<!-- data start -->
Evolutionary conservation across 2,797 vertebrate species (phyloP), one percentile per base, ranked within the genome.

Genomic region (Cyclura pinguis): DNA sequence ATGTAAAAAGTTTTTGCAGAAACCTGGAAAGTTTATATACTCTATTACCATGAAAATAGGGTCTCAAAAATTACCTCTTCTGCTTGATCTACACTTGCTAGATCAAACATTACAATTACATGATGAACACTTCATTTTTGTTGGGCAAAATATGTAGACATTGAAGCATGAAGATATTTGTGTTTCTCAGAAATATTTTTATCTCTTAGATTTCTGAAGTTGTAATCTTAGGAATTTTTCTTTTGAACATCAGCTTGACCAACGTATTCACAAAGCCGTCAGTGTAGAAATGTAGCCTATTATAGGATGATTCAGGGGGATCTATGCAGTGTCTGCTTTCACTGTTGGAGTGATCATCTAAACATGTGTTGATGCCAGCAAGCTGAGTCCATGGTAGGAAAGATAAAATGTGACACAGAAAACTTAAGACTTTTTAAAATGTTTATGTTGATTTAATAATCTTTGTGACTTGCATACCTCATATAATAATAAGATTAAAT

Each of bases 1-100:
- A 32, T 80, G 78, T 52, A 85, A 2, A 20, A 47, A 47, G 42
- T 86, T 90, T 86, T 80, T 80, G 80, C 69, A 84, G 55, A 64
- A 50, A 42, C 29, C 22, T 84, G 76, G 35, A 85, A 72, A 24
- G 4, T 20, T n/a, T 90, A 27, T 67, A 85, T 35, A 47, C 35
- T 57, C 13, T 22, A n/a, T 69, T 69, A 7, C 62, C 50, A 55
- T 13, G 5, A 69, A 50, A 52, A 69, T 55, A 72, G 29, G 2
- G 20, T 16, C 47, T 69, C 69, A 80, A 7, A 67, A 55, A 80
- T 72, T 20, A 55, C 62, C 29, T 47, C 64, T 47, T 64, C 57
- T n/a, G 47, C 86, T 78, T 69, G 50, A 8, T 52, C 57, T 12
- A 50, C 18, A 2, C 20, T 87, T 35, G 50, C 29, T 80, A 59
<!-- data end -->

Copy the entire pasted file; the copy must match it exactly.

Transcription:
Evolutionary conservation across 2,797 vertebrate species (phyloP), one percentile per base, ranked within the genome.

Genomic region (Cyclura pinguis): DNA sequence ATGTAAAAAGTTTTTGCAGAAACCTGGAAAGTTTATATACTCTATTACCATGAAAATAGGGTCTCAAAAATTACCTCTTCTGCTTGATCTACACTTGCTAGATCAAACATTACAATTACATGATGAACACTTCATTTTTGTTGGGCAAAATATGTAGACATTGAAGCATGAAGATATTTGTGTTTCTCAGAAATATTTTTATCTCTTAGATTTCTGAAGTTGTAATCTTAGGAATTTTTCTTTTGAACATCAGCTTGACCAACGTATTCACAAAGCCGTCAGTGTAGAAATGTAGCCTATTATAGGATGATTCAGGGGGATCTATGCAGTGTCTGCTTTCACTGTTGGAGTGATCATCTAAACATGTGTTGATGCCAGCAAGCTGAGTCCATGGTAGGAAAGATAAAATGTGACACAGAAAACTTAAGACTTTTTAAAATGTTTATGTTGATTTAATAATCTTTGTGACTTGCATACCTCATATAATAATAAGATTAAAT

Each of bases 1-100:
- A 32, T 80, G 78, T 52, A 85, A 2, A 20, A 47, A 47, G 42
- T 86, T 90, T 86, T 80, T 80, G 80, C 69, A 84, G 55, A 64
- A 50, A 42, C 29, C 22, T 84, G 76, G 35, A 85, A 72, A 24
- G 4, T 20, T n/a, T 90, A 27, T 67, A 85, T 35, A 47, C 35
- T 57, C 13, T 22, A n/a, T 69, T 69, A 7, C 62, C 50, A 55
- T 13, G 5, A 69, A 50, A 52, A 69, T 55, A 72, G 29, G 2
- G 20, T 16, C 47, T 69, C 69, A 80, A 7, A 67, A 55, A 80
- T 72, T 20, A 55, C 62, C 29, T 47, C 64, T 47, T 64, C 57
- T n/a, G 47, C 86, T 78, T 69, G 50, A 8, T 52, C 57, T 12
- A 50, C 18, A 2, C 20, T 87, T 35, G 50, C 29, T 80, A 59